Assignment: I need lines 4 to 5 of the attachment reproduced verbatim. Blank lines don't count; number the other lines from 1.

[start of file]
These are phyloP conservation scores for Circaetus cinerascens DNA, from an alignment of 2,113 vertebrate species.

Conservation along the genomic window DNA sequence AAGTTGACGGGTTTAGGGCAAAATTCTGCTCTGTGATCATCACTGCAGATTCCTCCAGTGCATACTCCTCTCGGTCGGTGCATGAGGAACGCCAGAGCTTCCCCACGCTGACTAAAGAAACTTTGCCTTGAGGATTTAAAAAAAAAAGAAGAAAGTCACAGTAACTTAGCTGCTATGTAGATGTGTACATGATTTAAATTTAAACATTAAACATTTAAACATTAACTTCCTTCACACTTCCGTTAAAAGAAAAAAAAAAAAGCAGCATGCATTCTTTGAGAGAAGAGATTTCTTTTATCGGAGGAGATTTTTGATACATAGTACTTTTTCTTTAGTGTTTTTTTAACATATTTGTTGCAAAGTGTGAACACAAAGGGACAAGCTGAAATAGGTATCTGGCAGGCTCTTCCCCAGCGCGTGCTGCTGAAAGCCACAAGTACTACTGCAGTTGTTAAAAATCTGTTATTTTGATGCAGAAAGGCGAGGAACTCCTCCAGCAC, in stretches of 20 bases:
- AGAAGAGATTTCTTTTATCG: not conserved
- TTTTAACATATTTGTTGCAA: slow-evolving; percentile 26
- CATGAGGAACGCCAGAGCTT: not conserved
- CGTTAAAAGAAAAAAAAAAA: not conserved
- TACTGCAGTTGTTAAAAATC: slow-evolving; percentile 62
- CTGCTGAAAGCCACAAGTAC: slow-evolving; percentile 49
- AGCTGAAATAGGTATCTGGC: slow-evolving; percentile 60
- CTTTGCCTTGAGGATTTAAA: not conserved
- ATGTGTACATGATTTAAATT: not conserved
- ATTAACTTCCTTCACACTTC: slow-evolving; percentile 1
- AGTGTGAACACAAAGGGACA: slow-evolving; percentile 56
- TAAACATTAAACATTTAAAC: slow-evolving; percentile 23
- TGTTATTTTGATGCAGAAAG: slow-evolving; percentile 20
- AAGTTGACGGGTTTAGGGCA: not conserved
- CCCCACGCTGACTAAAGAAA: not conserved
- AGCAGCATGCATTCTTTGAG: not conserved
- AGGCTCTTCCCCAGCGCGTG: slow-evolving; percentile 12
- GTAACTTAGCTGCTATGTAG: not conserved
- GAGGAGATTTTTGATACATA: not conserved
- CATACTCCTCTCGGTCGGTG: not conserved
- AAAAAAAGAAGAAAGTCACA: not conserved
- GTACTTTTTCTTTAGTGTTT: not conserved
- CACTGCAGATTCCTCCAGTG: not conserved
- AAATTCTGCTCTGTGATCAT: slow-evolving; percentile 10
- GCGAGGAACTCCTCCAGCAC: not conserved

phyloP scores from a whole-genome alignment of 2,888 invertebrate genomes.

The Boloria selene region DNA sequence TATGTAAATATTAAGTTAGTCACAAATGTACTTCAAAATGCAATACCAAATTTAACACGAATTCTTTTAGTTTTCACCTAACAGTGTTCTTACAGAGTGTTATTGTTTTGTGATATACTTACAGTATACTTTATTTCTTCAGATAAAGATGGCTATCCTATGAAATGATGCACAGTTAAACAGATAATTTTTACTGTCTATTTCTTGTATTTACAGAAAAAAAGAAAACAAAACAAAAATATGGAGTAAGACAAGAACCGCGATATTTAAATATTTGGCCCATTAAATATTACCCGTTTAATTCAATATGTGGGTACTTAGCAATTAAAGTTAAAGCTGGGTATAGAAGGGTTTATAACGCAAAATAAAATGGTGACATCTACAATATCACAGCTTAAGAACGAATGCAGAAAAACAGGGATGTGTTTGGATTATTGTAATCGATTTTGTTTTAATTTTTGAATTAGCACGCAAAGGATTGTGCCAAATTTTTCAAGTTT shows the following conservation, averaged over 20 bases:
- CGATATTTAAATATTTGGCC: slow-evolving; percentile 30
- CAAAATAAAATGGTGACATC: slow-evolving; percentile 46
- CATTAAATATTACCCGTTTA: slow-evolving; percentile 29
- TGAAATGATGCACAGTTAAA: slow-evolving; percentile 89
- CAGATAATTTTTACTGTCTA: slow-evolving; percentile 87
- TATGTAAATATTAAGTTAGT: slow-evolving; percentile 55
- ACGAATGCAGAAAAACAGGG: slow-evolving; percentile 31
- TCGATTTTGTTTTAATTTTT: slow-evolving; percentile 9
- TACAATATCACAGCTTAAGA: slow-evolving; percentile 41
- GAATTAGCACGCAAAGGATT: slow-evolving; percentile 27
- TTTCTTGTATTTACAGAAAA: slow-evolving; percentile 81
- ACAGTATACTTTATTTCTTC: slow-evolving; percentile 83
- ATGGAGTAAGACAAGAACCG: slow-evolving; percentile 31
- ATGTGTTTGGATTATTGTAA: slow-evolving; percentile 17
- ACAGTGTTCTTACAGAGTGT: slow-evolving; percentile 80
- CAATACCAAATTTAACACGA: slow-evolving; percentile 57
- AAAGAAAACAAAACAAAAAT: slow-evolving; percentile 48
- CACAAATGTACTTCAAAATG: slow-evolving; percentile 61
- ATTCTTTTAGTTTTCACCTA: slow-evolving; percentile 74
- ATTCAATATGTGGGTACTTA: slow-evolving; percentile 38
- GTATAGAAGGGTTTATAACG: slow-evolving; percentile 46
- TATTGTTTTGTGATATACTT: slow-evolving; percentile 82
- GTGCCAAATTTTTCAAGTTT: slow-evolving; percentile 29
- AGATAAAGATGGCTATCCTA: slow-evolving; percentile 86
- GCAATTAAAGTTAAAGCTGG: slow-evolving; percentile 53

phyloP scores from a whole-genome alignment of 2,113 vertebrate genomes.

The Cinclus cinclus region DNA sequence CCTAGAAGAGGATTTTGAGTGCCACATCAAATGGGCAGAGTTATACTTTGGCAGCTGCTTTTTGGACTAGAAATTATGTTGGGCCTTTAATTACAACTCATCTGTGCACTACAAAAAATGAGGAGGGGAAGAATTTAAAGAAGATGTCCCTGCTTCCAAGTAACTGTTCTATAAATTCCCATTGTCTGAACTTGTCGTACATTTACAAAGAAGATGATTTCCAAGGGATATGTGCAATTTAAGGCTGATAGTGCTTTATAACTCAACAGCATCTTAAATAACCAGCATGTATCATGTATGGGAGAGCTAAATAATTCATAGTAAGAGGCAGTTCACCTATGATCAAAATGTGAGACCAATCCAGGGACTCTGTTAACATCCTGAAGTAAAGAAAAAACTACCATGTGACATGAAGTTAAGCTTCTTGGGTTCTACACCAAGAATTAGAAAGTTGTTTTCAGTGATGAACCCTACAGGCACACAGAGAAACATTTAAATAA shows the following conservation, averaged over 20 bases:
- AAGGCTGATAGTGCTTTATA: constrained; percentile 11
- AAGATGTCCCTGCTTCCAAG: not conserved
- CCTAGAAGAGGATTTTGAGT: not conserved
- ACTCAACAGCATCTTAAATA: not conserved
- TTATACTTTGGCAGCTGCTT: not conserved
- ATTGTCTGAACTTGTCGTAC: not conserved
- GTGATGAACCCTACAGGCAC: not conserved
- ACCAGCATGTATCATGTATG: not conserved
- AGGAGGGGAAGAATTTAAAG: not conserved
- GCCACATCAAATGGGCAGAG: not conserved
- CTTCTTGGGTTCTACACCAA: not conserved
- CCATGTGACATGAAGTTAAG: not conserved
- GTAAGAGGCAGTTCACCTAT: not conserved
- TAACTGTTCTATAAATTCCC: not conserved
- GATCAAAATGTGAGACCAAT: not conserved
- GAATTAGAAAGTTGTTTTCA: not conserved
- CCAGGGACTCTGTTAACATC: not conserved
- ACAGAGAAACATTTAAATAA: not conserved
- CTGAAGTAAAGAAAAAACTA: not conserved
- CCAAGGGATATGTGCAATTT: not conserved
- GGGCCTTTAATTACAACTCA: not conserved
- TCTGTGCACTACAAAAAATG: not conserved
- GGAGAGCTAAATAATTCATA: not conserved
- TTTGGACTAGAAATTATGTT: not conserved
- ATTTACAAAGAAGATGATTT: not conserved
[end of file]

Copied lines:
- TTTTAACATATTTGTTGCAA: slow-evolving; percentile 26
- CATGAGGAACGCCAGAGCTT: not conserved